Some older individuals will experience side effects that are more pronounced. Older adults have an increased risk of developing high blood pressure or osteoporosis (a disorder in which the bones lose mass and density) when taking corticosteroid drugs. Women, in particular, are at risk for this condition. However, recent research has suggested that the risk of non vertebral fracture in older adults is not higher in the short term when inhaled corticosteroid treatments are used.
Depending on the patient’s individual situation, older adults may be advised to undergo bone density screening, a test that can help detect osteoporosis. Patients at risk may also benefit from taking calcium supplements, undergoing hormone replacement therapy and exercising regularly.
Patients over the age of 50 also risk the development of cataracts (clouding of the lens of the eye) and glaucoma (a group of diseases that can damage the optic nerve, resulting in vision loss). For this reason, older adults taking high doses of corticosteroids may be advised to undergo eye examinations.
Lewis Sarett of Merck & Co. was the first to synthesize cortisone, using a 36-step process that started with deoxycholic acid, which was extracted from ox bile .  The low efficiency of converting deoxycholic acid into cortisone led to a cost of US $200 per gram. Russell Marker , at Syntex , discovered a much cheaper and more convenient starting material, diosgenin from wild Mexican yams . His conversion of diosgenin into progesterone by a four-step process now known as Marker degradation was an important step in mass production of all steroidal hormones, including cortisone and chemicals used in hormonal contraception .  In 1952, . Peterson and . Murray of Upjohn developed a process that used Rhizopus mold to oxidize progesterone into a compound that was readily converted to cortisone.  The ability to cheaply synthesize large quantities of cortisone from the diosgenin in yams resulted in a rapid drop in price to US $6 per gram, falling to $ per gram by 1980. Percy Julian's research also aided progress in the field.  The exact nature of cortisone's anti-inflammatory action remained a mystery for years after, however, until the leukocyte adhesion cascade and the role of phospholipase A2 in the production of prostaglandins and leukotrienes was fully understood in the early 1980s.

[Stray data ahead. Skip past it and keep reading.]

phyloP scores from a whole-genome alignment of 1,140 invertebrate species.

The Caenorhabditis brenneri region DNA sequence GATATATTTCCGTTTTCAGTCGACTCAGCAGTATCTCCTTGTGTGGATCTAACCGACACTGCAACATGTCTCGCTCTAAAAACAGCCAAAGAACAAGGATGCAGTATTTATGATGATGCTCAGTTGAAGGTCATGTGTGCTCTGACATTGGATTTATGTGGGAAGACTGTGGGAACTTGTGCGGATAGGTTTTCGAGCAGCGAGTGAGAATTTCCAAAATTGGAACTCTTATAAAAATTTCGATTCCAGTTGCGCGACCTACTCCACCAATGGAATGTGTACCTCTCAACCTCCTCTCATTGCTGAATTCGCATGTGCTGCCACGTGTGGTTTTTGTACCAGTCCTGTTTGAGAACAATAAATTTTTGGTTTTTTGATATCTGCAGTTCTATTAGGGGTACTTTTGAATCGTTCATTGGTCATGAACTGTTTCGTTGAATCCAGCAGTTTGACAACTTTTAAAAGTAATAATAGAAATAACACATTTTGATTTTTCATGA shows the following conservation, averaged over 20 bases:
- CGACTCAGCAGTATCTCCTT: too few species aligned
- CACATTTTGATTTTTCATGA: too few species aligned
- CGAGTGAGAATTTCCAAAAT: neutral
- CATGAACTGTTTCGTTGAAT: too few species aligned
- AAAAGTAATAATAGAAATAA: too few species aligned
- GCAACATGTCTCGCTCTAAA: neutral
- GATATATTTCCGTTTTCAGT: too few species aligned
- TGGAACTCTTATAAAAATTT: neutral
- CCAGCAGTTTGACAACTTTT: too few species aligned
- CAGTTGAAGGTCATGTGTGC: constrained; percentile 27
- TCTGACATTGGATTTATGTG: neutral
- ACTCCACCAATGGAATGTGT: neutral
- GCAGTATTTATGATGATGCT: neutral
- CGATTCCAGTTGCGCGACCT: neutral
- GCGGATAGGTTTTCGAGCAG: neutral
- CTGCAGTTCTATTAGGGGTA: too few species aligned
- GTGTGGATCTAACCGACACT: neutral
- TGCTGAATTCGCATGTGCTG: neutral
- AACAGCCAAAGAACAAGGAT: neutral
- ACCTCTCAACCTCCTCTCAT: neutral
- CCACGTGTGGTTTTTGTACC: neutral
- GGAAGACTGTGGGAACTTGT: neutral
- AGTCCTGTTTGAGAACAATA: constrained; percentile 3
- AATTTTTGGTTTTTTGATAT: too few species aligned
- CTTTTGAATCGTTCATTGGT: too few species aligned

Inhaled glucocorticoids (also called inhaled corticosteroids or ICS) have fewer and less severe adverse effects than orally-administered glucocorticoids, and they are widely used to treat asthma and chronic obstructive pulmonary disease (COPD) [ 1 ]. However, there are concerns about the systemic effects of ICS, particularly as they are likely to be used over long periods of time, in infants, children, and older adults [ 2,3 ]. The safety of ICS has been extensively investigated since their introduction for the treatment of asthma 30 years ago [ 4-9 ].